Asana My Goals feature

My Goals. Image: Asana

By clicking into ‘Company Goals’ a user can easily remind themselves of their company’s wider goals. Click on ‘Mission’ and the company’s objectives will appear as a list.

It’s important to note that Asana Goals is only available to paid customers on Asana’s Business and Enterprise plans.

You can find more information and resources on how to use the Goals feature in its entirety on the company’s web guide. Asana also has a guide for leaders on how to use Goals to monitor their company’s OKRs.

Employee feedback tools

Making your staff feel connected to their organisation’s longer term goals starts with regular check-ins so they know what’s going on and how they are contributing to the company as a whole.

With this in mind, Asana has redesigned its one-on-one meetings template to help leaders and their staff plan meetings, keep on top of goals and have productive conversations.

Asana one-on-one meeting template redesign.

The redesigned one-on-one meeting template. Image: Asana

Asana is working on a Forms tool which lets workers give feedback to their organisations. The tool will be embedded into the organisation’s website. Leaders can then track how their workers are getting on on a larger scale.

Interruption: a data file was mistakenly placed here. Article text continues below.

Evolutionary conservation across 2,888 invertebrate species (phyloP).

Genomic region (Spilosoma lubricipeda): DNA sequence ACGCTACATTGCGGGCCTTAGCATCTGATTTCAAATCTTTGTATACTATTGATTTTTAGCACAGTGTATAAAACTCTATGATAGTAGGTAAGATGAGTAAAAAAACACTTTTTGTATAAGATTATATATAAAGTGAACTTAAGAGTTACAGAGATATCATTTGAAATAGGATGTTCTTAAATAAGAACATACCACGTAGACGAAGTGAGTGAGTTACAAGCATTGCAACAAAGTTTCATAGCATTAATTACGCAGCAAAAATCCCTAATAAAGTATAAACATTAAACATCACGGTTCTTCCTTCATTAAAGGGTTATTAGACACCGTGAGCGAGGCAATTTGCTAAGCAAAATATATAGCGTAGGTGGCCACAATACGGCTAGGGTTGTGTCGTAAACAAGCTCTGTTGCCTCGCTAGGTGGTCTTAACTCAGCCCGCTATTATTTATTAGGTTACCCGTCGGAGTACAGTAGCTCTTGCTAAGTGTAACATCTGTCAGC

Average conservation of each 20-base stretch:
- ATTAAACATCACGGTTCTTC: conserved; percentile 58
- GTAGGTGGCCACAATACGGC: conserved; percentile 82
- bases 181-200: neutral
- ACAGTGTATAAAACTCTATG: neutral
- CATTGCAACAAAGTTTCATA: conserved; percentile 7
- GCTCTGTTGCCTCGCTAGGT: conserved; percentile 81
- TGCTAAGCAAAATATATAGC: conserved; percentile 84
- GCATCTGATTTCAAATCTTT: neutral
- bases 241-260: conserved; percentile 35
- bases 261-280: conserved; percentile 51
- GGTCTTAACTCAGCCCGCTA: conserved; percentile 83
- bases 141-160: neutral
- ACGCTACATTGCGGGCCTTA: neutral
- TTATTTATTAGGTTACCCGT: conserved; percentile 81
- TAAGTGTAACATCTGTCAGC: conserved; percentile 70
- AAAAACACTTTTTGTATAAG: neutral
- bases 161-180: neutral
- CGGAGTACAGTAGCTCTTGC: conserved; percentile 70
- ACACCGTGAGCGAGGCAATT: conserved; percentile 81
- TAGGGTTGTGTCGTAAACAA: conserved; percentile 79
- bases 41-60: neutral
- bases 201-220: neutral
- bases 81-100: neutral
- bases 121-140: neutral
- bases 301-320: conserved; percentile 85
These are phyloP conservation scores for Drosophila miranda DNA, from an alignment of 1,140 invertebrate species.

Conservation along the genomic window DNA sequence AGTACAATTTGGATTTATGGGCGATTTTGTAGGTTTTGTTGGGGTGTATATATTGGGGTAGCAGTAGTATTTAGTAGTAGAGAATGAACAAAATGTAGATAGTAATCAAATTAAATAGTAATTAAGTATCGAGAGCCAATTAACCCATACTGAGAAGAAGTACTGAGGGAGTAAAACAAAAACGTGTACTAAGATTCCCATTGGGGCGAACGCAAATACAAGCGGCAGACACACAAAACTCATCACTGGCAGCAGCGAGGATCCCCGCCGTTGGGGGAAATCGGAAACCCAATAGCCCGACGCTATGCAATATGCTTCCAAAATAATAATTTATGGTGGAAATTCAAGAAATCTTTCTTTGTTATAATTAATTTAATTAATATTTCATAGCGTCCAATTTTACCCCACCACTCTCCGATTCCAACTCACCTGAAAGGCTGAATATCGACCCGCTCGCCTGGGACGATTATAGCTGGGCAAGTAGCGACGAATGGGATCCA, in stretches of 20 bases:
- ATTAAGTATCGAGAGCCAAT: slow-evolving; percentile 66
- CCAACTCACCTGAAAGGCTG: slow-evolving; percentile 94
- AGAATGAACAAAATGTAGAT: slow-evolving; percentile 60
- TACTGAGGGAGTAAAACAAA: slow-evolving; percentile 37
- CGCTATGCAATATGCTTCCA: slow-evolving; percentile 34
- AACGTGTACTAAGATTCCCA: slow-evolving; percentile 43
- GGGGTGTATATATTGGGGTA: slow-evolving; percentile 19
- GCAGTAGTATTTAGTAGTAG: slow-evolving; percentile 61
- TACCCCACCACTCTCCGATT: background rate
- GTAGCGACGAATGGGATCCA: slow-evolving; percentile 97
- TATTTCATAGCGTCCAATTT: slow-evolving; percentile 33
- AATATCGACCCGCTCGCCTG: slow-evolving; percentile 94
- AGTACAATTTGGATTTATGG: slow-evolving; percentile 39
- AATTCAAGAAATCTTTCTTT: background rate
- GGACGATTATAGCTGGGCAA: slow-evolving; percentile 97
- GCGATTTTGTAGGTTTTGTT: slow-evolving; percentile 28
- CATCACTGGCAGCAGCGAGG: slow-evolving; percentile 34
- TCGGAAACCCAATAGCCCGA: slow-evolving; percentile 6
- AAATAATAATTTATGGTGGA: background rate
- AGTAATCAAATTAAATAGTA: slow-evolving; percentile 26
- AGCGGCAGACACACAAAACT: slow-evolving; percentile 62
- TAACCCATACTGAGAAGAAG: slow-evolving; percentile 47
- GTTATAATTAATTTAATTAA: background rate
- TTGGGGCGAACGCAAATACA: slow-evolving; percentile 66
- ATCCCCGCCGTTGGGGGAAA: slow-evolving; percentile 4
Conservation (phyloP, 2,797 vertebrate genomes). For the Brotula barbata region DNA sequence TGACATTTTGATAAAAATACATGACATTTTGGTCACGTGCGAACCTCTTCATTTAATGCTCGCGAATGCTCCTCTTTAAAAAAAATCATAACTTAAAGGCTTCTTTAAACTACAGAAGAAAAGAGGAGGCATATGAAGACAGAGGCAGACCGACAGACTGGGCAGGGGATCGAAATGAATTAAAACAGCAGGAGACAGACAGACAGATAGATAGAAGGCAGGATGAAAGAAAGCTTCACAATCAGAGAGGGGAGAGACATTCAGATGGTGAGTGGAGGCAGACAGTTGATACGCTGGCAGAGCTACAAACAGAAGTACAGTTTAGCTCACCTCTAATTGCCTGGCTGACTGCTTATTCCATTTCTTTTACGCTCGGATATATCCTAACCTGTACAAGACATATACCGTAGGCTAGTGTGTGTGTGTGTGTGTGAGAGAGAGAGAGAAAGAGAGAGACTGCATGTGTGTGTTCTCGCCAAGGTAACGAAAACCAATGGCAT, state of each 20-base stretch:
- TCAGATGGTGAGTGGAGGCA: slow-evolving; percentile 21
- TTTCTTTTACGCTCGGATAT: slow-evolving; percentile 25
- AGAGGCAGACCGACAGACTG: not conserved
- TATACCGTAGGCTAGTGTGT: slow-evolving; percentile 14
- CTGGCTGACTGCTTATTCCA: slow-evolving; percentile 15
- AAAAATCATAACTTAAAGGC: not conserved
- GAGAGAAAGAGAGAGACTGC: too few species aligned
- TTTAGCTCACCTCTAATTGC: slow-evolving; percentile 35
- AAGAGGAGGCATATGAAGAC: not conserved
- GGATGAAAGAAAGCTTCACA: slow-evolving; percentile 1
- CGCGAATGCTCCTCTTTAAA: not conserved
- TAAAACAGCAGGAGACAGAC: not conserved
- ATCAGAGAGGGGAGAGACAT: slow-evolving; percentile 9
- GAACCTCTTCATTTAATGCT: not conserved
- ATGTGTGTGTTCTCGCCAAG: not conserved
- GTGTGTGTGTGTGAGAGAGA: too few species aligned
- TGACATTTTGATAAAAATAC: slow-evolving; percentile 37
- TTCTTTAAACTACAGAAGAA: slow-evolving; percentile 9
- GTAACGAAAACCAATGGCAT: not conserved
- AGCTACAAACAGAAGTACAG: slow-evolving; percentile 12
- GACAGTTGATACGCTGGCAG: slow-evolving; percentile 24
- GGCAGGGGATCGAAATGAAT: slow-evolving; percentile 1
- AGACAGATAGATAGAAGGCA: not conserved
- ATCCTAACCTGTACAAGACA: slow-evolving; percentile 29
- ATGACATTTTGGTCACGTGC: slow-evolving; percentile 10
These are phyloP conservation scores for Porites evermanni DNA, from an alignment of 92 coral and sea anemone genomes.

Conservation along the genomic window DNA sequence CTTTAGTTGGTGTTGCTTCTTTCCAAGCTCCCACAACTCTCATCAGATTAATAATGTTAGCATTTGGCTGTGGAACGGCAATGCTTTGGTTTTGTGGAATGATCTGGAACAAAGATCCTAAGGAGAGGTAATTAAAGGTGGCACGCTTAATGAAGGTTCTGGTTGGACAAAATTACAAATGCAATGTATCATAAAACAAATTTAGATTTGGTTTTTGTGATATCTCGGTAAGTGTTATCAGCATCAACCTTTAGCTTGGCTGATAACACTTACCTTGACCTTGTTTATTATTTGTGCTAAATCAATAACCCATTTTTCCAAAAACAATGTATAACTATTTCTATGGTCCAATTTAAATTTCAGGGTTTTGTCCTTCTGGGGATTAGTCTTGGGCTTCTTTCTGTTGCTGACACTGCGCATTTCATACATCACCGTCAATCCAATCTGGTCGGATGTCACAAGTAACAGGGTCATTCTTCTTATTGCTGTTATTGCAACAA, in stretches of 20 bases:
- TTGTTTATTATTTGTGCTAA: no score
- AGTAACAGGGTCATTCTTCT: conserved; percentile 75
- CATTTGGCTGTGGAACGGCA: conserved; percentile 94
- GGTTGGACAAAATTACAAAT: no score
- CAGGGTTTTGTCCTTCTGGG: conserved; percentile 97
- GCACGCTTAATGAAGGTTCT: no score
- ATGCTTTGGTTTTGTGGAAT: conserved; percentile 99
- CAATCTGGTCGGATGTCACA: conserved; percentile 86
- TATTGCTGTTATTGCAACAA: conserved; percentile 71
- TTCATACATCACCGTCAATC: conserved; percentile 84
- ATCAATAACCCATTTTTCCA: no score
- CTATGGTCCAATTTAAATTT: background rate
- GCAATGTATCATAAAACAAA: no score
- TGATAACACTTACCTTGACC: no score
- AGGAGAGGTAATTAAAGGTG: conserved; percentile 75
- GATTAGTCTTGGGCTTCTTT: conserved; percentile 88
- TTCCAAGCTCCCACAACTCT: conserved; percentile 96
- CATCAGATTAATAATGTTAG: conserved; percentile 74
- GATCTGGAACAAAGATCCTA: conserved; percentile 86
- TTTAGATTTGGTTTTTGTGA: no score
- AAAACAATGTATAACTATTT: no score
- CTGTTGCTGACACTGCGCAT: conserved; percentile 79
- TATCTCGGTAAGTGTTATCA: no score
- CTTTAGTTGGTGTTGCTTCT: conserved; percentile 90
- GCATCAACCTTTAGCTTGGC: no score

Focus features

Users can set a focus intention on their tasks to guide their work via Asana’s mobile app. Desktop users can turn on ‘focus mode’ to pause notifications when they want to work without interruptions.

The Do Not Disturb feature pauses push and browser notifications. To access it, click on the main menu in the top bar on the web version of Asana or through your Account Settings on mobile. These settings sync across web and mobile.

Over the coming months, the company will be rolling out a desktop feature that will allow users to reserve time and pause notifications for specific tasks.

New integrations

Asana is expanding its Asana Partners ecosystem, which already has more than 260 tools. It is trying to make its platform a one-stop-shop for leaders and their teams so they don’t have to constantly switch between apps.

There’s a new Google Chat and Spaces integration which converts unstructured conversations or messages into actionable Asana tasks, without leaving Google Chat. There is also an integration with online whiteboard tool FigJam for brainstorming.

Over the next few months, Asana will release integrations with the automation tool Zapier and Google Drive.

A GIF showing how Google Drive integrations will work with Asana.

Google Drive integrations. GIF: Asana

10 things you need to know direct to your inbox every weekday. Sign up for the Daily Brief, Silicon Republic’s digest of essential sci-tech news.

Blathnaid O’Dea
By Blathnaid O’Dea

Blathnaid O’Dea joined Silicon Republic in 2021 as Careers reporter, coming from a background in the Humanities. She likes people, pranking, pictures of puffins – and apparently alliteration.

Loading now, one moment please! Loading